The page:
CAIN logo
CAIN Web Service

The Deployment of British Troops
- Background Information



[CAIN_Home]
[KEY_EVENTS] [Key_Issues] [Conflict_Background]
Troops: [Menu] [Reading] [Summary] [Background] [Chronology] [Sources]

Page Compiled: Martin Melaugh
Material is added to this site on a regular basis - information on this page may change

Introduction
There were a number of events, and political developments, from the beginning of 'the Troubles' in October 1968 through to the summer of 1969 which explain the reasons for the deployment of troops on the streets of Northern Ireland and the reactions to that deployment.

The following paragraphs are intended to briefly highlight some of the events and developments surrounding the actual deployment of British troops. The reader should consult other sections of the CAIN web service for further information and also the CAIN Bibliography for references to detailed information on particular sections.

 

The emergence of the Civil Rights Campaign
The Civil Rights Campaign that started in the mid-1960s began in the 'pressure group' activities of mainly middle-class Catholics who published leaflets, issued statements and sent letters in the hope of addressing perceived discrimination, in many walks of life, against the Catholic community. The membership and tactics of the Civil Rights Movement was to change over the course of several years. It was to become a more broadly based organisation and was to adopt public protest on the street as the main means of achieving the movement's aims.

Unionists, however, viewed the developments with deep suspicion and in many instances their reaction was openly hostile. Many Unionists believed that the Irish Republican Army (IRA) was behind the agitation and accused those involved of being more interested in undermining the Northern Ireland state than in reform.

 

The civil unrest - 1968 and 1969
The civil unrest, the rioting that often accompanied street protests, the confrontation between the Royal Ulster Constabulary (RUC) and sections of the Catholic community, and the destruction of property, were all viewed by the Protestant community as direct attacks on the fabric of the Northern Ireland state.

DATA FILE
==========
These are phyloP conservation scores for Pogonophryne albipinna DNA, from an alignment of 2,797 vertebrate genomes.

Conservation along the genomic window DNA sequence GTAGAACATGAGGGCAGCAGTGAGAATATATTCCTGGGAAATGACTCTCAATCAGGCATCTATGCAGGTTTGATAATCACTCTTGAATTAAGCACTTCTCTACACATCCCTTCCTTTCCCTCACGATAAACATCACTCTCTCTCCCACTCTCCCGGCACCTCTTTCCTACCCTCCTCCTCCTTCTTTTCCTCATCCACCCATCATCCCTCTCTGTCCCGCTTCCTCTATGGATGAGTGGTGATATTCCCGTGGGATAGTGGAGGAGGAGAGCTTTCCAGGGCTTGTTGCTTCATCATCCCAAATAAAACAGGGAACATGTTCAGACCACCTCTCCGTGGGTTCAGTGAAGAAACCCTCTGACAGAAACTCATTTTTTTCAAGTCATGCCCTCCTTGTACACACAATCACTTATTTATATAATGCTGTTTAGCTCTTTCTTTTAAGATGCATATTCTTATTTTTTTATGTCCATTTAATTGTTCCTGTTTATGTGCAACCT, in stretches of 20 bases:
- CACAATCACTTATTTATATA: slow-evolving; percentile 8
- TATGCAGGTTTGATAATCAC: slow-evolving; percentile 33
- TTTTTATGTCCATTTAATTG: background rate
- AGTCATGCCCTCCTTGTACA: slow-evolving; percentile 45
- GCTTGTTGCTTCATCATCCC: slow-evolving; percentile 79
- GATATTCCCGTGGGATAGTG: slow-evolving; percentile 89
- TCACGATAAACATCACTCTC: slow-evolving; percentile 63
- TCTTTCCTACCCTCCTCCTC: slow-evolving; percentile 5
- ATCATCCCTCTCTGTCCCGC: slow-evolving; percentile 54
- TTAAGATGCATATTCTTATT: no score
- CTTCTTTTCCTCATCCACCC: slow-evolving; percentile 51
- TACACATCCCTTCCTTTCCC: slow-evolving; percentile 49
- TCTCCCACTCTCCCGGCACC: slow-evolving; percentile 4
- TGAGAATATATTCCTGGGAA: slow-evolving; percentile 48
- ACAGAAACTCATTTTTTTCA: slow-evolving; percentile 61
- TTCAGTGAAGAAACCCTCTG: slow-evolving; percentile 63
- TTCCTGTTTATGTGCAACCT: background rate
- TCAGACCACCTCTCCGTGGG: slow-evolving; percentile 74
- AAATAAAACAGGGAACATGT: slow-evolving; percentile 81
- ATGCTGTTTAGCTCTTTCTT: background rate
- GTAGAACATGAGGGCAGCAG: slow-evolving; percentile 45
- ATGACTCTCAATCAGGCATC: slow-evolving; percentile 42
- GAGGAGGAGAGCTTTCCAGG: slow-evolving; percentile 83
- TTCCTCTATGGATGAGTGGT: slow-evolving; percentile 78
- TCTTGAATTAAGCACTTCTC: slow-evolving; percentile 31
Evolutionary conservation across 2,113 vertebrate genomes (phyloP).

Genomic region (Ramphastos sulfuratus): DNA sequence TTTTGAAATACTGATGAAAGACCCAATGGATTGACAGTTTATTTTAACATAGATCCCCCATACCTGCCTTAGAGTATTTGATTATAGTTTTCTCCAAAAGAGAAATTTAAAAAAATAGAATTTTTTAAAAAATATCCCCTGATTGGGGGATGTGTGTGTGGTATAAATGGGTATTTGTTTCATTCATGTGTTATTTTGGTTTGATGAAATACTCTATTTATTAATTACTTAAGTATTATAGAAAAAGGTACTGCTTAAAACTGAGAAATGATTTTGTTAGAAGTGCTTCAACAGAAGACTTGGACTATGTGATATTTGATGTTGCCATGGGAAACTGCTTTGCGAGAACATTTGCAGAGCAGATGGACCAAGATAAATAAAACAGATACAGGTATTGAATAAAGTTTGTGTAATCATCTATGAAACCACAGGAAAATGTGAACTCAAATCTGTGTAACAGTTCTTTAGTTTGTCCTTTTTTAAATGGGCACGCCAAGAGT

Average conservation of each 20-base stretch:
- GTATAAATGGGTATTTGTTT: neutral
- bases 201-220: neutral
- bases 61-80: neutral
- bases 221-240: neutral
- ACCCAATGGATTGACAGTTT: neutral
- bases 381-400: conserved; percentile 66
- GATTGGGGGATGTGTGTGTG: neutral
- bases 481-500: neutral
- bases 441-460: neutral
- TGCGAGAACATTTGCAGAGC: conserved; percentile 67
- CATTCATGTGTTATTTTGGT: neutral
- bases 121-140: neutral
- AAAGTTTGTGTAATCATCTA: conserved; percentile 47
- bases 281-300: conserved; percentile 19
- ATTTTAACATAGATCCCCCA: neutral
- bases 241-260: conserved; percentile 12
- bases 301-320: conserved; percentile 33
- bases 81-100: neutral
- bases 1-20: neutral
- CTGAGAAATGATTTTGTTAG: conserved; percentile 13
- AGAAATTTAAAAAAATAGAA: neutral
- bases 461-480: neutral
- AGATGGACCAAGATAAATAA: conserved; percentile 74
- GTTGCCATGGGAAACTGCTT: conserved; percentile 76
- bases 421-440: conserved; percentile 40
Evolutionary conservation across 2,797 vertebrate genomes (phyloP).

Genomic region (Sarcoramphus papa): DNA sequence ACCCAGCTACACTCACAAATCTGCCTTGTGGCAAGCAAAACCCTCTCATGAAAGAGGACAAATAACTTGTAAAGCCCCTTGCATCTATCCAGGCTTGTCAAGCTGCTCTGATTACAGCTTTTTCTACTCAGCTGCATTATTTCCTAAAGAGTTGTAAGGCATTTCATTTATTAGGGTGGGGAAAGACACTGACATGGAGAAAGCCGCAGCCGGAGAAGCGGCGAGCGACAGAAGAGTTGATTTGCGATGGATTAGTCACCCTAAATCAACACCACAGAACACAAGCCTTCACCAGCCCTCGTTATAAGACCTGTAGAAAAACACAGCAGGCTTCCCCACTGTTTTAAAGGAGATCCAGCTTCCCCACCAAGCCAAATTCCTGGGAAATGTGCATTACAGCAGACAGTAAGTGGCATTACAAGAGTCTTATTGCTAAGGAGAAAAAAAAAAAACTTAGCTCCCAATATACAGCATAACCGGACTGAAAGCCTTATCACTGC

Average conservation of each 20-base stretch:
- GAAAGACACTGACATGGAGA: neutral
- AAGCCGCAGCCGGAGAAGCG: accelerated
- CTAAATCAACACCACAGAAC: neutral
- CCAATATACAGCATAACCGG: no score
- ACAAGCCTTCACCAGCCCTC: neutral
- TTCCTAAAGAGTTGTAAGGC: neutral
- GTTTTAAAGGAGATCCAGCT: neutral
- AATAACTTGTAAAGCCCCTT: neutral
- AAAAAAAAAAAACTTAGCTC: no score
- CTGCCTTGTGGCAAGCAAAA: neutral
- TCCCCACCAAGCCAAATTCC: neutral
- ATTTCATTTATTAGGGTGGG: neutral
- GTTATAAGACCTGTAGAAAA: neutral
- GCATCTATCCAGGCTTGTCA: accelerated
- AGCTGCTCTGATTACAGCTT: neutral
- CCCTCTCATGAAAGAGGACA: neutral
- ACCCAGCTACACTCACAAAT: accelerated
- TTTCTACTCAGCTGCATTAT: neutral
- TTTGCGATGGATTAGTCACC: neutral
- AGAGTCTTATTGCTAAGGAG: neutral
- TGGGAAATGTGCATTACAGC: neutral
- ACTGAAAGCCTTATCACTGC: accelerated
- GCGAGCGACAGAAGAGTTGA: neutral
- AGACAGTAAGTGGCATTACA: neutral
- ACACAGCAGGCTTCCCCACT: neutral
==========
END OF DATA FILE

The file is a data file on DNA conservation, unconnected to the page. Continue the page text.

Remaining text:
The reforms introduced to answer Catholic grievances - 1968 and afterwards
The first reforms and policy initiatives were announced towards the end of 1968 and the following years saw a number of provisions introduced to address allegations of discrimination and malpractice on the part of public agencies and government departments in Northern Ireland. Some of the reforms involved merely a change in legislation and quickly achieved the desired effect, such as those reforms related to universal adult suffrage in local government elections. Other reforms have proved more problematic and appear to have had less of an impact, for example, despite several pieces of legislation aimed at achieving fair employment, the level of Catholic male unemployment has remained much higher than the Protestant level.

The series of reforms were opposed by a large section of unionist opinion, indeed the issue of reform was to see the fragmentation of the Unionist Party which had ruled Northern Ireland for 50 years. There was also violent opposition in working-class Protestant areas to some of the measures. On 11 October serious riots followed protests by Loyalists against the disbandment of the 'B Specials'. Later Loyalists open fire on officers of the Royal Ulster Constabulary (RUC) (who were blocking their route to a Catholic area of Belfast) killing the first RUC officer to die in the present 'Troubles'.

 


CAIN contains information and source material on the conflict and politics in Northern Ireland.
CAIN is based within the University of Ulster.


go to the top of this page go to the top of this page
ARK logo
Last modified :